I come to St. Trophime. The outside portal is the marvel, but I didn't see it and neither will you: it's behind scaffolding right now. Inside -- a beautiful Romanesque interior.

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Outside, a stunning 12th century bell tower, against a very blue sky!

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But it's the cloisters to the side that really take your breath away (and especially on this day of deep blue skies and streaming sunlight). The added bonus for me -- total quiet. There are no visitors on a midweek morning in December.

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And another bonus -- one that causes me to actually stick up for the people who come here in months other than November and December: Provence is known for the Santon sculpture -- small figurines engaged in traditional tasks, formed and painted by local sculptors. Because this art form began with molding pieces for Nativity scenes, the Santon exhibition at the cloisters abides by the tradition of displaying them only at Christmas time. Even though only a very small number these days have anything to do with Christmas. I protest this, but hey, maybe for the locals, it's reason to schedule a visit here in months when there is very little else that would be a draw. A bit like Christmas markets in northern Europe -- a way to get people hyped about going there during the worst months of the year.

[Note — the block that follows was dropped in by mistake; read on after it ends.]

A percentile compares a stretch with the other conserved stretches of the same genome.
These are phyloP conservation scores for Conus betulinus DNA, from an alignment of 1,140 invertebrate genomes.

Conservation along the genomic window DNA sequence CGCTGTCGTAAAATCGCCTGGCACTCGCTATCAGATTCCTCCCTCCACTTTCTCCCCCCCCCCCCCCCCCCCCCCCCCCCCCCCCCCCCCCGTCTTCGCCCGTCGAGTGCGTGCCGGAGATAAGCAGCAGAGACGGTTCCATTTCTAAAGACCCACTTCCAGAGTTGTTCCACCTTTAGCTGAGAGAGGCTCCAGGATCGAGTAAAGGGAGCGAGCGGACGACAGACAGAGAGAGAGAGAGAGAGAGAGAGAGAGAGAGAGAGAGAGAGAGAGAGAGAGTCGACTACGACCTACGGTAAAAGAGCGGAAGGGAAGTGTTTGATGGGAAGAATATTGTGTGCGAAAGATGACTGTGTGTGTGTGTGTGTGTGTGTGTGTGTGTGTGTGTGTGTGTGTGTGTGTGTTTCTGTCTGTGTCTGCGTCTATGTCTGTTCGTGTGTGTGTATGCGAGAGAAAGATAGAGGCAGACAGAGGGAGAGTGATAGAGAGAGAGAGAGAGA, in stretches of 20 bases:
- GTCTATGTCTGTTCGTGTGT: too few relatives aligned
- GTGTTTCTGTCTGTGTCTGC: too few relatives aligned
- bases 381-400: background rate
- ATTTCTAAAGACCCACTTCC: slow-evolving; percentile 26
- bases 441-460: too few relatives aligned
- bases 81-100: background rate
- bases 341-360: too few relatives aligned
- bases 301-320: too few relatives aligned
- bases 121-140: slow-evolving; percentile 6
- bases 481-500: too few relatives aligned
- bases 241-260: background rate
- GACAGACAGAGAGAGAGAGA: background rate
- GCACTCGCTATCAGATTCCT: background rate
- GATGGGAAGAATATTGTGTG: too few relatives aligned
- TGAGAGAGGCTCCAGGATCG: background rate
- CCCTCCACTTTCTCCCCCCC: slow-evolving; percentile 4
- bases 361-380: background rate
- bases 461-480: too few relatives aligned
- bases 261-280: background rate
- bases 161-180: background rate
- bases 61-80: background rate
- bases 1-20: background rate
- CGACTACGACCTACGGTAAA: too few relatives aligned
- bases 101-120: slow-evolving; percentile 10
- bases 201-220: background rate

My favorite Santons from the displays:

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(note: they're tiny!)

And yes, you can purchase very simple ones for your collection and no, I'm not in a buying mode. I would only purchase one if it was of a woman with a cheeper and if it doesn't cost much. Oh! Both conditions satisfied!

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Outside again, I walk along the pedestrian routes and I do some people watching.

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(he sings beautiful old melodies)

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(Provencal conversations always involve hands; note: pinks and orange!)